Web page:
Headline, September 15 2020/ ''' SOCIALLY ''AWKWARD'' STUDENTS ''' : WE'RE ALL




THE TRAILBLAZER HEROES : The Founder Framers of The World Students Society: the whole and entire world stops, and pays respects with a 'standing ovation'.

Deprive students and people of interactions with peers, and their social skills will atrophy. This is yet another side effect of the pandemic.

As the school year begins amidst a global pandemic, many are concerned about the negative impact that virtual or socially distanced learning may have on students/children's developing social skills.

BUT what about grown ups? It seems adults deprived of consistent and varied poor peer contact can get just as clumsy at social interactions as inexperienced kids/students.

Research on prisoners, hermits, soldiers, astronauts, polar explorers and others who have spent extended periods in isolation indicates social skills are like muscles that atrophy from lack of use. 

People separated from society by circumstances or by choice - report feeling more socially anxious, impulsive, awkward and intolerant when they return to normal life.

Psychologists and neuroscientists say something similar is happening to all of us now, thanks to the pandemic. 

We are subtly but inexorably losing our facility and agility in social situations - whether we are aware of it or not. The signs are everywhere : people over sharing on Zoom, overreaching or misconstruing one another's behavior, longing for but then not really enjoying contact with others.

It's an old social malaise that can easily become entrenched if we don't recognize why it's happening and take steps to minimize its effects.

''The first thing to understand is that there are biological reasons for this,'' said Stephanie Cacioppo, the director of Brian Dynamics Laboratory at the University of Chicago. ''It's not a pathology or a mental disorder.''

Even the most introverted amongst us, she said, are wired to crave company. It's an evolutionary imperative because there's historically been safety in numbers. Loners had a tough time slaying woolly mammoths and fending off enemy attacks.

So, when we are all cut off from others, our brains interpret it as a mortal threat. Feeling lonely or isolated is as much a biological signal as hunger or thirst. 

And just like not eating when you're starved or not drinking when you're dehydrated, failing to interact with others when you are lonely leads to negative cognitive, emotional and physiological effects, which Dr. Cacioppo and many of us are likely experiencing now.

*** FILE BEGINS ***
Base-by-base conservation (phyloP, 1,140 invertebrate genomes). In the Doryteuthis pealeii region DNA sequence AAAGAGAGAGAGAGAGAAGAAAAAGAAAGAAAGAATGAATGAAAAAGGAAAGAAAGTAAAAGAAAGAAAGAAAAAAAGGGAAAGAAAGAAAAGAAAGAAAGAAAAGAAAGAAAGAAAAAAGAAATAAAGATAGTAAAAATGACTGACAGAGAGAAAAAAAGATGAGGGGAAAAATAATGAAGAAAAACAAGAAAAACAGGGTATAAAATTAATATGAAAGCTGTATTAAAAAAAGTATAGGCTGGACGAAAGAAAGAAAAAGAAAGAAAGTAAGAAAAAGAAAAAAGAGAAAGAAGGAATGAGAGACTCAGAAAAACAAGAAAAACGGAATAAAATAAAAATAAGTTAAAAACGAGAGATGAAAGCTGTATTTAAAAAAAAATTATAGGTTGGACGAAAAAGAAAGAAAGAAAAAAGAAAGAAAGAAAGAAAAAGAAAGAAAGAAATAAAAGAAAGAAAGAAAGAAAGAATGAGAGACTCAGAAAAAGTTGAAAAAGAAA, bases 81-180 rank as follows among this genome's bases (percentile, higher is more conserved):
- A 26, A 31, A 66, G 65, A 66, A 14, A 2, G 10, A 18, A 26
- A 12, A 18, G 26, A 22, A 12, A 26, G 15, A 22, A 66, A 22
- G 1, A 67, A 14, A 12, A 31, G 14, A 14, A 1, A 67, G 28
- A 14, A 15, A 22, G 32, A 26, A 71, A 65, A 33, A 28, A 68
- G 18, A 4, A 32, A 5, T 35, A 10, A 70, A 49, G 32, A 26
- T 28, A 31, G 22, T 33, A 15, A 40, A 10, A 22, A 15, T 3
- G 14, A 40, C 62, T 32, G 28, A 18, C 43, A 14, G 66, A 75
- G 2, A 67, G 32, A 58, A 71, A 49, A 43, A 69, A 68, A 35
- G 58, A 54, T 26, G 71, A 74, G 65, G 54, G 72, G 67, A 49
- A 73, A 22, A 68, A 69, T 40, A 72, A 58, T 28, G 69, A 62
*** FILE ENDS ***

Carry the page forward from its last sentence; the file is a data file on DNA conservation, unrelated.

Even if you are ensconced in a pandemic pod with a romantic partner or family members, you can still feel lonely - often camouflaged as sadness, irritability, anger and lethargy - because you're not getting the full range of human interactions that you need, almost like not eating a balanced diet. 

We understand how much we benefit from casual camaraderie at the office, gym, choir practice or art class, not to mention spontaneous exchanges with strangers.

Many of us have not met anyone new in months.

''This daily interacting with individuals out in the world gives you a sense of belonging and security that comes from feeling you are part of, or have access to, a wider community and network,'' said Stefan Hofmann, a professor of psychology at Boston University, ''Social isolation slashes that network.''

The privation sends our brains into survival mode, which dampens our ability to recognize and appropriately responds to the subtleties and complexities inherent in social situations. Instead, we become hypervigilant, and oversensitive.

Layer on top of that seemingly capricious virus and and we're all tightly coiled for fight or flight.

You get a sidelong glance and immediately think the other person dislike you. A confusing comment is interpreted as an insult. At the same time you feel more self-conscious, fearing any missteps will put you further at a risk.

As a result, social situations, even a friendly call, become something to avoid. People start to withdraw, rationalizing they are too tired, didn't like the person much to begin with or there's something they'd rather watch on Netflix.

The Honor and Serving of the Latest Global Operational Research on Social Atrophy and Lockdowns, continues. The World Students Society thanks author Kate Murphy.

With respectful  dedication to the Founder Framers of The World Students Society : Mankind, Leaders, Grandparents, Parents, and then Students, Professors and Teachers of the world.

See You'll consider and register on The World Students Society : wssciw.blogspot.com and Twitter - !E-WOW! - The Ecosystem 2011 :

''' Society & Signals '''

Good Night and God Bless

SAM Daily Times - the Voice of the Voiceless


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